.cr 8021 To load the 8021 cross overlay .cr 8022 To load the 8022 cross overlay .cr 8041 To load the 8041 cross overlay .cr 8041a To load the 8041A cross overlay .cr 8048 To load the 8048 cross overlay .cr 80c48 To load the 80C48 cross overlay .cr mab8400 To load the MAB8400 cross overlay
Talking about vintage, the 8048 family can be considered the dinosaurs under the micro controllers. They are not extinct yet, some devices are still running on them, but for how long from now? In fact at the time I wrote this text for the SB-Assembler version 2 the brains of my living room TV set was still a 8048 based micro controller!
The 8048 was the predecessor of the still very popular 8051 family of micro controllers.
Many of the 8051's features are inherited from the 8048 family, like the programming model and the timer functions.
Compared to present standards the performance of the 8048 family is very modest. It can address up to 4k of program ROM and has a maximum of 128 bytes of RAM, although some models were equipped with an incredible 256 bytes of RAM.
Programming a 8048 micro controller can be compared to a survival camping trip. You'll soon run into the limitations that are unknown to modern micro controllers. One of the main limitations is the memory page boundary. A memory page is a piece of memory of 256 bytes, where the high order address bits (bits 8 and up) remain the same. Branch instructions can't reach beyond those boundaries and lookup tables can't be read from other memory pages than the current one. This means that you will have to move subroutines up and about every time your code changes in length to avoid page boundary crossings.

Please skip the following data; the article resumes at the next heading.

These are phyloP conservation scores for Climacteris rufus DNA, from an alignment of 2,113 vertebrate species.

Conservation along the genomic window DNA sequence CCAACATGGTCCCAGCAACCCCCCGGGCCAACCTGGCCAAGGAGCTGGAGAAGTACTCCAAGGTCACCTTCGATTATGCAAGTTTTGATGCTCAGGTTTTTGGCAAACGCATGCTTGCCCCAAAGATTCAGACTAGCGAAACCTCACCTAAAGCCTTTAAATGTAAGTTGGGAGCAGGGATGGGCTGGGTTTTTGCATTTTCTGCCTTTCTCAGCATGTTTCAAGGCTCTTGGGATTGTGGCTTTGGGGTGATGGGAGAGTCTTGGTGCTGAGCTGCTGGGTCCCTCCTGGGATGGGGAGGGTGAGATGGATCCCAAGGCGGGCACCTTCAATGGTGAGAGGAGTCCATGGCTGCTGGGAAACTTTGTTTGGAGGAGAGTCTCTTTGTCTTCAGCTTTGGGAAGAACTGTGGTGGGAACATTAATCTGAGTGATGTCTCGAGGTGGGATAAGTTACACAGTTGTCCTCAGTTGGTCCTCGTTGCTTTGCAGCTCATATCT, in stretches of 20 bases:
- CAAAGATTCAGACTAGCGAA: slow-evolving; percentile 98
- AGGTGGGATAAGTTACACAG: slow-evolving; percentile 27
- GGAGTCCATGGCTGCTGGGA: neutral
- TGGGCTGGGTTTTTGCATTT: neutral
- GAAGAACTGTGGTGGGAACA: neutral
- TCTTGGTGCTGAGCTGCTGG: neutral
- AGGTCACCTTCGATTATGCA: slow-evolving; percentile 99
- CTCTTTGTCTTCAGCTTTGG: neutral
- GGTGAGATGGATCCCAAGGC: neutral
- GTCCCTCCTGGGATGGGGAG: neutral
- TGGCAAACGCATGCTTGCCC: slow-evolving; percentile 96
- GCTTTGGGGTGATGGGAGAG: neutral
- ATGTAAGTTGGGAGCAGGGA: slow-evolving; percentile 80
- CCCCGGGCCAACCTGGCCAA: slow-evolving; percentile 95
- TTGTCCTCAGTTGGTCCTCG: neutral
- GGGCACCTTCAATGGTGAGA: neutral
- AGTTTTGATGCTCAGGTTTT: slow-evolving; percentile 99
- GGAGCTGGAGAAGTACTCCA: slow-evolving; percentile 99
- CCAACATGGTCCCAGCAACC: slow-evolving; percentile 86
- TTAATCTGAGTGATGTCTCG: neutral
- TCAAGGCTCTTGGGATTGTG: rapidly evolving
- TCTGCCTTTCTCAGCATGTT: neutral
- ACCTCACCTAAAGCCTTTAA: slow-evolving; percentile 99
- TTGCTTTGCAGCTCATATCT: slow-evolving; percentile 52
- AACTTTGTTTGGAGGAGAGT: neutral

Luckily the SB-Assembler warns us when a page boundary problem occurs, so we can fix these problems when they arise.
Many different derivatives exist, marketed by different manufacturers.
The individual derivatives mostly differ in I/O capabilities.
Due to the architecture these I/O features all require new instructions or different operands.
Therefore every derivative needs its own cross assembler.
Fortunately all derivatives have the same programming model and many instructions in common, that's why I describe all versions in this single page. Refer to the opcode test files to see what instructions are unique to the different cross overlays. And of course you'll still need the original document of the selected micro controller.